Lights, Camera... Learn! Tips for Making Videos for Remote Instruction
By Scott Watson | July 24, 2020
Many educators have turned to incorporating video in their teaching in recent years—either locating lessons made by others or creating their own. The advent of the Spring 2020 global health pandemic placed unprecedented emphasis on the idea of creating teaching videos and tutorials as a way of conveying content to students learning from home.
Why Use Video in Music Education?
There are several great reasons to use video in your music teaching.
- They’re effective. If “a picture is worth a thousand words,” then a video is worth 10,000! You can talk on camera to explain something, while adding on-screen text, zooming in to show detail, highlighting with graphics, and much more.
- Students respond to video. From YouTube to Netflix to a host of other services, today’s learners—digital natives—are immersed in and respond to video.
- They multiply your efforts. Videos take some time to create upfront, but in the long run allow you to reach a large audience for a long time. Five years ago I created a six minute video on using a USB microphone with GarageBand for my high school Music Production students. Today it’s been viewed more than 136,000 times!
- A blended learning approach. Blended learning combines face-to-face teaching with digital, online content so students can work at their own pace using a variety of learning modes.
- They motivate and inspire. You don’t have to look far on YouTube to find wonderful performers of all kinds. Some have astounding technique despite being as young, or younger, than our students! Some are serious; others hilarious, even zany! Whether you’re looking for a performance of the district band audition piece to emulate, demonstration of great vocal technique, or simply something to motivate/reward students, there’s sure to be a video that fits the bill.
To Create or Not to Create? That Is the Question!
We’re all busy. Here are a few questions I ask when deciding if it’s worth the time to create my own video:
- “Is this something I say again and again in my teaching?” Think of how often a band director explains how to oil the valves of a trumpet, or how to use a fingering chart, or how to perform a scale for testing; or how often an elementary classroom teacher demonstrates clapping rhythms, playing notes on a recorder, or how to perform a vocal warm up. If the content will cover something you share often, addressing the topic in a video could be worth your time and effort.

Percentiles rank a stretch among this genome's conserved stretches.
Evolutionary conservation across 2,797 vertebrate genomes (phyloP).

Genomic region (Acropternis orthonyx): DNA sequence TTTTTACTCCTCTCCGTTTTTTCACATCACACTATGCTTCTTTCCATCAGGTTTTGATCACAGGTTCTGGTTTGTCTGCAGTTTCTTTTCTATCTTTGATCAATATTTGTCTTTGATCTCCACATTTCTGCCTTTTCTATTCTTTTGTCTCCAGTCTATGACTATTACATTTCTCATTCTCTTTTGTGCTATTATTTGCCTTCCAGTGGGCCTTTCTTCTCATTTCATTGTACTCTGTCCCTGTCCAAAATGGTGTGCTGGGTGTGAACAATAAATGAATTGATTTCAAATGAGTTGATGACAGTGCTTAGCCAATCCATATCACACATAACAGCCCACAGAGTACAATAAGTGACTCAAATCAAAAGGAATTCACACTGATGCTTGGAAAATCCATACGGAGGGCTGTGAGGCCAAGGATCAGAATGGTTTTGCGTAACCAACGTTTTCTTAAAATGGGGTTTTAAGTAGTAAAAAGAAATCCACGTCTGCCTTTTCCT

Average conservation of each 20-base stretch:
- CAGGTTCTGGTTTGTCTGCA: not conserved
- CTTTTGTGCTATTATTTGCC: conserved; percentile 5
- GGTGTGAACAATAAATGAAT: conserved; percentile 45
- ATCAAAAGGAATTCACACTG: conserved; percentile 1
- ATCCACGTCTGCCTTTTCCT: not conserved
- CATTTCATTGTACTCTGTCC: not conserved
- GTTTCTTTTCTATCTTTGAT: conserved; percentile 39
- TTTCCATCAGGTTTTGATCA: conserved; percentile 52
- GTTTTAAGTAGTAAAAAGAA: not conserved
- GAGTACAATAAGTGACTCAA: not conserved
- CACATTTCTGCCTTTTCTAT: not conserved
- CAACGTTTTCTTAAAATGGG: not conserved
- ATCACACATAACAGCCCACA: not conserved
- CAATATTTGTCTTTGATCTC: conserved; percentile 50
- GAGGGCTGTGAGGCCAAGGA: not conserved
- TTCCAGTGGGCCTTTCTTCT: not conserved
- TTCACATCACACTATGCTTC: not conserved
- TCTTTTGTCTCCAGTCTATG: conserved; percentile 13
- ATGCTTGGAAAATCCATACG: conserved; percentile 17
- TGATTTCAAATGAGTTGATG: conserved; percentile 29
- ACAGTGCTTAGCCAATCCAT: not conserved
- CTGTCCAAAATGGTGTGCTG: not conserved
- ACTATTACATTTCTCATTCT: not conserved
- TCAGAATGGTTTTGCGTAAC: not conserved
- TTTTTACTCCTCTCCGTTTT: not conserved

- “Has someone already made the video I want?” I don’t need to reinvent the wheel. Before I dive into creating a video, I search the Internet to see if others have already covered the topic and to my satisfaction. For example, I wanted to post videos for my 1st-year band students demonstrating how to assemble their instruments. I had the hardest time finding a video that showed assembling the clarinet mouthpiece, barrel, ligature, and reed in the order that I think is best. I eventually found exactly what I wanted at the YouTube channel of Dr. Stephen Selfridge.
Tips for Effective Videos
Here are suggestions for making the most useful, impactful teaching videos:
- Post ubiquitously. That’s just a fancy way of saying, “Upload your videos so everyone (you’d like) can access them!” Most students are familiar with YouTube. If you have a Gmail account, you can create a YouTube channel in minutes. When you upload a video to YouTube, checking the box that it’s intended for kids automatically turns off comments (which is a good thing!). Or, you could upload your videos to Google Drive and share a link to them with your students.
- Keep them brief and concise. Be mindful of your students’ attention span when creating. If your topic goes on past 8-10 minutes, consider breaking it up into two shorter videos. Honestly, many viewers tune out after just two minutes!
- Kids want to see YOU! Our students want and need to see us. Many of my early videos have me narrating but unseen. After a while, I got over my self-conscious inhibitions and started appearing on screen as I shared, presented, and demonstrated. I think it’s made a big difference in how the videos resonate with students.
An Incredibly Abridged List of Apps
You can research the pros and cons of the many apps available for creating your own teaching videos. Here are two of my favorite solutions:
- Screencastify.com. This web app, available in free and pay versions, runs in your browser. It’s fairly intuitive to use, can do a great deal, but you’ll realize it’s limitations once you get going.
- Camtasia. This leading app for business and education tutorials strikes a nice balance between expressive power and ease of use. Highly recommended!
Dr. Scott Watson is Professor of Music at Cairn University. For 35 years prior, he taught band and elective music in the Parkland School District. He has more than 100 published works for concert band and orchestra at all levels which regularly appear on J.W. Pepper Editor’s Choice, Bandworld Top 100, and various state-required repertoire listings.View Author Page
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